Today, the sun tells the time -- for 3500 years.
The University of Houston's College of Engineering
presents this series about the machines that make
our civilization run, and the people whose
ingenuity created them.
What was the first
timepiece? Probably a tree, casting a shifting
shadow, long to the west in the morning, short to
the north at mid-day. Sundials clearly began as a
perfectly obvious fact of nature. Then, as we began
asking more of them, they opened into a mire of
My son, home last week for a visit, brought a
computer program he'd written. It predicted
sunrise, sunset, and solar position -- for any
place, any date, any time. The very intricacy of
that program told how hard it is to interpret a
tree's shadow as the sun wheels through the passing
year. The simpler sundials told us only when it was
noon, or they named the summer solstice. Before
they could tell us the time of day throughout the
year, we'd have to learn far better to read their
The oldest known sundial was made in Egypt in 1500
BC. It was L-shaped. The top of its vertical leg
cast its shadow on the horizontal leg. The shadow's
length, not its location, roughly indicated the
time. A vast variety of shadow-casting devices
followed in the ancient world -- L-shaped,
bowl-shaped, step-shaped -- even a light beam cast
by a hole in a darkened room. The great ceremonial
Egyptian obelisks may've doubled as huge sundial
indicators. The Book of Kings tells how Isaiah
called on God to make the shadow of an 8th-century
BC sundial move backward.
But it took the astronomers and geometers of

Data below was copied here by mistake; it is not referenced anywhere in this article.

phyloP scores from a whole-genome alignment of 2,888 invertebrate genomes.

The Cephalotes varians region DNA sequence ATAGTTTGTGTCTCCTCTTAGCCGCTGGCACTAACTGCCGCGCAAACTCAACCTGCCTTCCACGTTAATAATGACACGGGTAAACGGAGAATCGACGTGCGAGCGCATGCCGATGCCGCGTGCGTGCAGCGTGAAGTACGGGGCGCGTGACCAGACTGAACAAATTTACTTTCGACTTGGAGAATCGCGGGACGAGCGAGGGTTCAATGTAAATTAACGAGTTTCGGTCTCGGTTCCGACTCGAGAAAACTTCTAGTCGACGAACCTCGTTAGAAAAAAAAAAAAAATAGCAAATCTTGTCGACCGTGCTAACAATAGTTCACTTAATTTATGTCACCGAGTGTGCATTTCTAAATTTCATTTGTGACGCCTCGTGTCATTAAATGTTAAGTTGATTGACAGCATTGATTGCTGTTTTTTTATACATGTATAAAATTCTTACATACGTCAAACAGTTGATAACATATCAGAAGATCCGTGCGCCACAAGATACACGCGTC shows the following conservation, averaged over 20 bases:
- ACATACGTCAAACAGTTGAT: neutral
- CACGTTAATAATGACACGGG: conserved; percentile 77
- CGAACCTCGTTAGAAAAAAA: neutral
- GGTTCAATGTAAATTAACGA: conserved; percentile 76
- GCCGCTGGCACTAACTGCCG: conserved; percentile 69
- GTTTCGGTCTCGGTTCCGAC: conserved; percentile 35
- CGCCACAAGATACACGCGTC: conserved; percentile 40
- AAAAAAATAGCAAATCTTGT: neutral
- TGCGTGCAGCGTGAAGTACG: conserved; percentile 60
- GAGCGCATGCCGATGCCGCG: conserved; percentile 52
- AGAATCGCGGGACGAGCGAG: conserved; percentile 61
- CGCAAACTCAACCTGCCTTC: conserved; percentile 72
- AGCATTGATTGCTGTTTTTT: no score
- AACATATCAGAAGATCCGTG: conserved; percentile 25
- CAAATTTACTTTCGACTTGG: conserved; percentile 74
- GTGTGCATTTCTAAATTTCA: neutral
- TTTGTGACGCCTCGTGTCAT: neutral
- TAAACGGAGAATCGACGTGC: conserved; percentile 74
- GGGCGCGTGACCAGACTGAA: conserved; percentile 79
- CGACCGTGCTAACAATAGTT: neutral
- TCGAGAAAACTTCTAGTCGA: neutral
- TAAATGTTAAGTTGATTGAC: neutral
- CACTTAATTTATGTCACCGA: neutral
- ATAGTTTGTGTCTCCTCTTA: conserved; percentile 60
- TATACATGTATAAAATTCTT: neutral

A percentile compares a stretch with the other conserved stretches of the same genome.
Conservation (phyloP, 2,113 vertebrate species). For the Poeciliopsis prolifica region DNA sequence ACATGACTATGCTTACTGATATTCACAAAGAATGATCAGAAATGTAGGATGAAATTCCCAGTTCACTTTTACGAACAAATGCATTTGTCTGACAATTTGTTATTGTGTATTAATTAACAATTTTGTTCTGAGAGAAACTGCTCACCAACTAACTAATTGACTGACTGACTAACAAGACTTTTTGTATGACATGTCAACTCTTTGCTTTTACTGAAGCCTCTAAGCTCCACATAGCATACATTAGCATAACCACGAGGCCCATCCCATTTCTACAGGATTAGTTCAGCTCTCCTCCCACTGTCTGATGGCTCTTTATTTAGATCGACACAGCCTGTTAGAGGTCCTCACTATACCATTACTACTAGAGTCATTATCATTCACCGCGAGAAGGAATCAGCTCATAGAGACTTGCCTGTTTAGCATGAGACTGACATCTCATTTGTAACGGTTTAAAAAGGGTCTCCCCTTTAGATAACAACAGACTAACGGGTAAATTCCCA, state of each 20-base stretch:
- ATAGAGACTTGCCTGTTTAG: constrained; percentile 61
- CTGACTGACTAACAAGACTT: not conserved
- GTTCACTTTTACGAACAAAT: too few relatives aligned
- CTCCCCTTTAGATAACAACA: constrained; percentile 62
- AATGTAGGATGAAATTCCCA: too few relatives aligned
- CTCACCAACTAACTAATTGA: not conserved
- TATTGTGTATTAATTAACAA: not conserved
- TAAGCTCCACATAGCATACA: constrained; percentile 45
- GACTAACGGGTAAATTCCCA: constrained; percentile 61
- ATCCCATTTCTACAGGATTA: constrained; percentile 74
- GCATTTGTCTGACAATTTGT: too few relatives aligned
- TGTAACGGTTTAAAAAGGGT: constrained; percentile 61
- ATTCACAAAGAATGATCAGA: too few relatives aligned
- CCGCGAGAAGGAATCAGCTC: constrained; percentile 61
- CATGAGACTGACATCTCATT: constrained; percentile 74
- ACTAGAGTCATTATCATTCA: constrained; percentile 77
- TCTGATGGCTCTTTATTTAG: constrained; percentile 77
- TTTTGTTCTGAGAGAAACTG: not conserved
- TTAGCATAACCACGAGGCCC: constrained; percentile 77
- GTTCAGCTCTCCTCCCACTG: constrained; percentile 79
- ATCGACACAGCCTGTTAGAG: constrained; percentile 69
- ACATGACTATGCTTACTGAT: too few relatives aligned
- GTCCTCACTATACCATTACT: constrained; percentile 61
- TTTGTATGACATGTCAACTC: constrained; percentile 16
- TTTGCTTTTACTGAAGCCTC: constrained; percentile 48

Hellenistic North Africa to make sundials into
reliable instruments and to regularize the telling
of time. Hellenistic time-keeping devices appealed
to the organized Romans. By the first century BC
they'd erected so many in Rome that one angry
Let the gods damn the first man who invented the
hours, ... who set up a sundial in this city! ...
He has chopped the day into slices. When I was
young, there was no other clock but my belly ...
Now we [eat] when it pleases the sun.
Actually the Romans sliced the day up
differently than we do. They divided day and night
into 12 hours each -- summer and winter alike. Hours
had different lengths in light and dark.
Sundials became the common time-tellers of medieval
Europe. You find vertical dials on the outer walls
of Chartres Cathedral and Cluny Abbey. Complicated
water clocks were the high-tech of medieval
time-telling, but more for show than tell. The
simple clock-like faces of sundials provided all
the social regulation anyone really needed in the
When I was a Boy Scout, as late as the early '40s,
I carried a small flat brass case that held a
compass, a sundial, and a table of corrections. The
sundial was still there, still alive and active in
my own lifetime --after three and a half millennia.
I'm John Lienhard, at the University of Houston,
where we're interested in the way inventive minds
Rohr, R.R.J., Sundials: History, Theory, and
Practice. Toronto: University of Toronto
Marshall, R.K., Sundials. New York:
the MacMillan Company, 1963.
The computer program that I mention above was
written by John H. Lienhard V, Mechanical
Engineering Department, Massachusetts Institute of
Technology (email@example.com), who also provided
From the 1832 Edinburgh
A 19th-Century Pocket Sundial
The Engines of Our Ingenuity is
Copyright © 1988-1997 by John H.
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